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On October 1, the Housing Europe Observatory released its latest report on the state of housing in the EU. As the housing crisis continues to hit people across Europe, concrete action by public authorities remains weak.
On October 1, the Housing Europe Observatory released its latest report on ‘The State of Housing in the EU’. As the housing crisis continues to hit people across Europe, concrete action by national and European public authorities remains weak.
If housing costs were taken into consideration to estimate the share of people at risk of poverty across Europe, the latter figure would climb up to 156 million people. It is just one of the critical stats describing the state of housing across the Old Continent.
It is mainly tenants renting at market price who suffer housing costs the most. But the impact of housing costs must be analysed also from a social-class perspective: in 2017, 37.8 per cent of low-income and vulnerable households spent more than 40 per cent of their disposable income on this item.
It is mainly cities that fall short of social housing welfare: only in two out of 28 member states most people argue that finding good housing at a reasonable price is easy. The following chart shows the shares of social housing for a selection of 18 EU countries.
What can be done to put a break to the negative trend? The principles of ‘responsible housing’ should guide a process of innovation concerning “the services targeting residents and local communities, collaborative practices, the types of tenures and contracts used in the market, and the construction and renovation techniques”, Housing Europe says.
In May 2019, EU leaders called for Brussels to “support member states to ensure functioning housing markets and adequate provision of social housing’. According to Cédric Van Styvendael, Housing Europe’s President, housing policies should become “the vehicle for the implementation of the European Pillar for Social Rights”.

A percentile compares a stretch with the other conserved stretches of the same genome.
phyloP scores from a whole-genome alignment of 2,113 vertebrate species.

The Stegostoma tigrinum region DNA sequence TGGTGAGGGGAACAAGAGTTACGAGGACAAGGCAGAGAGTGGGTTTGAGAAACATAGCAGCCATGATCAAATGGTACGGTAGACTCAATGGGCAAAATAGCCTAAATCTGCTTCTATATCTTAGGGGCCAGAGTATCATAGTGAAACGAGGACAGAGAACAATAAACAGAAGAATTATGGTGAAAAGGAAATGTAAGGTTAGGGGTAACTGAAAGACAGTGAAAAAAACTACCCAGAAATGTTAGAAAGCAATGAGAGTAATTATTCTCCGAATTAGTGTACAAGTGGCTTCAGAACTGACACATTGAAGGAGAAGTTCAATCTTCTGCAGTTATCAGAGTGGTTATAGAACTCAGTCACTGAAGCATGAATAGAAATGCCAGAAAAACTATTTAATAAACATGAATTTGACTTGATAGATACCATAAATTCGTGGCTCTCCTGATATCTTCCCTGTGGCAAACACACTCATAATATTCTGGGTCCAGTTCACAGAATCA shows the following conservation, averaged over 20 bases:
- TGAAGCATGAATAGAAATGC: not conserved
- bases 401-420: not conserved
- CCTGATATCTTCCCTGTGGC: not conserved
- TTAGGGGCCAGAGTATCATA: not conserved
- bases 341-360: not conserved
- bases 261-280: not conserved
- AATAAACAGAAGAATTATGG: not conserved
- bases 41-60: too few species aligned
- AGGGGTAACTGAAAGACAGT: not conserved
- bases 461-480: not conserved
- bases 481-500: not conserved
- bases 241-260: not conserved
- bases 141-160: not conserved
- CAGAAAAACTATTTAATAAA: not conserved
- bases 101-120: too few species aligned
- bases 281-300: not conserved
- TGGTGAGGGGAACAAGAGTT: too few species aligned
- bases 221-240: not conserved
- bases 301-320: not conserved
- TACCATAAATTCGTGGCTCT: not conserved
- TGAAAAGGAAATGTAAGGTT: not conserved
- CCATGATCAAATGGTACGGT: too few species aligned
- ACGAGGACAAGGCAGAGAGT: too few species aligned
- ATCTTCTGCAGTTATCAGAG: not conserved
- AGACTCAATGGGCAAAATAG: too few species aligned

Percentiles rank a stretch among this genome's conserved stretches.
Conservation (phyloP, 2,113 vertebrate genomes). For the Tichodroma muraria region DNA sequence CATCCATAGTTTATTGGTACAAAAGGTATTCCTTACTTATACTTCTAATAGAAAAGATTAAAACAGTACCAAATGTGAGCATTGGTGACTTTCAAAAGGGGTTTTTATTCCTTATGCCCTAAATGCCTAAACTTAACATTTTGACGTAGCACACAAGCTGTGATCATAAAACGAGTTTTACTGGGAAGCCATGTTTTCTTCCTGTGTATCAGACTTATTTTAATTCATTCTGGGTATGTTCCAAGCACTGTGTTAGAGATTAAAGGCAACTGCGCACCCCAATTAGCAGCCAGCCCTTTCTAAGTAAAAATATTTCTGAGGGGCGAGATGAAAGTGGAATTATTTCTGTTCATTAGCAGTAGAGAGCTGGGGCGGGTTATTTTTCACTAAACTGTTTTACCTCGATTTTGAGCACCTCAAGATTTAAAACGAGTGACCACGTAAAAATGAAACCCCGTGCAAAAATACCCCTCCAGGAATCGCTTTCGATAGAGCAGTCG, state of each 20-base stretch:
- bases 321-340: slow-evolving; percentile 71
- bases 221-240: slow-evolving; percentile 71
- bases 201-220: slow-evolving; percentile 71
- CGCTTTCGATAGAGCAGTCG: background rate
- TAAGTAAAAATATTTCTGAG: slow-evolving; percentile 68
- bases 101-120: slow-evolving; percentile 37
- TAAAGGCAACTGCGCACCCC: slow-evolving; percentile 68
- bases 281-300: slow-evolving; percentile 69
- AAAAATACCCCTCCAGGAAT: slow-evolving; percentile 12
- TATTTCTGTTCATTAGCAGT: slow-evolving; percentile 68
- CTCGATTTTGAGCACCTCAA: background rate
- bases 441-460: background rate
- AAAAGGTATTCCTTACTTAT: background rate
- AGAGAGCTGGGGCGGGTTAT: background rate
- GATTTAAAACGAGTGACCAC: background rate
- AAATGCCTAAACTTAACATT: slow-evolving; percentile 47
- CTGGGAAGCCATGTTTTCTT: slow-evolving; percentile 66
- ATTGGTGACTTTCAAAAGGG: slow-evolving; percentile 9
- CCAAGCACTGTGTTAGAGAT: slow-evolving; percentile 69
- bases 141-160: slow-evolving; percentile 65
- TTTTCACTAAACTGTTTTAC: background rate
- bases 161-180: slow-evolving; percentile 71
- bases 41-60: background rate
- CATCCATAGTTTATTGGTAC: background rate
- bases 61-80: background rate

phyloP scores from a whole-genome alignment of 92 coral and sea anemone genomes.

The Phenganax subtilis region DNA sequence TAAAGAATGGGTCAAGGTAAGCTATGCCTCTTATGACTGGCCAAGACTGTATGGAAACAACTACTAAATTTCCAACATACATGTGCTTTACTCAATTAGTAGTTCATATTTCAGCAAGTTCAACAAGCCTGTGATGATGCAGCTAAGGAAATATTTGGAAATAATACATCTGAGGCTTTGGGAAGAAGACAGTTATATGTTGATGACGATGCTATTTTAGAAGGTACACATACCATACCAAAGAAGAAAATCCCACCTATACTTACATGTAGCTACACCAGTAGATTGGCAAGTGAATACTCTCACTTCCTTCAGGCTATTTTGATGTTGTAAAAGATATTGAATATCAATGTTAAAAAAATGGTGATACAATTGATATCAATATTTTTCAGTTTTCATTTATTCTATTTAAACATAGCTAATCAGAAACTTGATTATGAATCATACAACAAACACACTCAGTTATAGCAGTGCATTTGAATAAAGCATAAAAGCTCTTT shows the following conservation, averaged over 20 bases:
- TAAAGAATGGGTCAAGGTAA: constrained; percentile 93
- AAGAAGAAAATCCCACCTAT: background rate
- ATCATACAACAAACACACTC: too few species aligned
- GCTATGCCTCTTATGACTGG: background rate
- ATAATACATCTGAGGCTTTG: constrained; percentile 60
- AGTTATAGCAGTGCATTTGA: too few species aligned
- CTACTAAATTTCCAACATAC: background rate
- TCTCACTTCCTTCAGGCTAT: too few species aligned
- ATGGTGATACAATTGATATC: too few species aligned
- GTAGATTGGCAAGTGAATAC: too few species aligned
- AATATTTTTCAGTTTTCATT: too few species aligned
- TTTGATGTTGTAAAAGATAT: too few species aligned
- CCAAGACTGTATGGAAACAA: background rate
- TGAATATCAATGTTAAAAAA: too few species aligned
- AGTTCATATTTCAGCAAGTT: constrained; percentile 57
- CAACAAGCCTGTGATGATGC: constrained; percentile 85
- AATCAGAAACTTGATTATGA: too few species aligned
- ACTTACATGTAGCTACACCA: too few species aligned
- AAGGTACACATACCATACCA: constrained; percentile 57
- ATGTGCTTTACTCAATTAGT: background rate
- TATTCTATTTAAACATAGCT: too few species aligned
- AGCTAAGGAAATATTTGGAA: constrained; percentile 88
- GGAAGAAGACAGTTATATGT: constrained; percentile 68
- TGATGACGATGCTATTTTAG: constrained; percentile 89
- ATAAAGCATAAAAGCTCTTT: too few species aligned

A special Housing Europe’s briefing on ‘Housing in the post-2020 EU’, sheds light on the issues faced by the younger generations. Data by Eurostat shows that, on average, more than 47 per cent of young adults between 18 and 34 years old keep living at home with their parents since the beginning of the crisis.
Intervening at the Housing Europe event, MEP Elisabetta Gualmini said that “Housing and social inclusion are linked and strictly connected with the well-being of every citizen, especially the young generation.”
While home-ownership grew among people older than 65 over the past years, the rate remained steady or even decreased for the rest.
Moreover, two in five young people at risk of poverty are overburdened by housing costs and four out of 10 young people on low incomes live in a situation of overcrowding. This proportion grows up to over seven out of 10 in Romania, Slovakia and Bulgaria.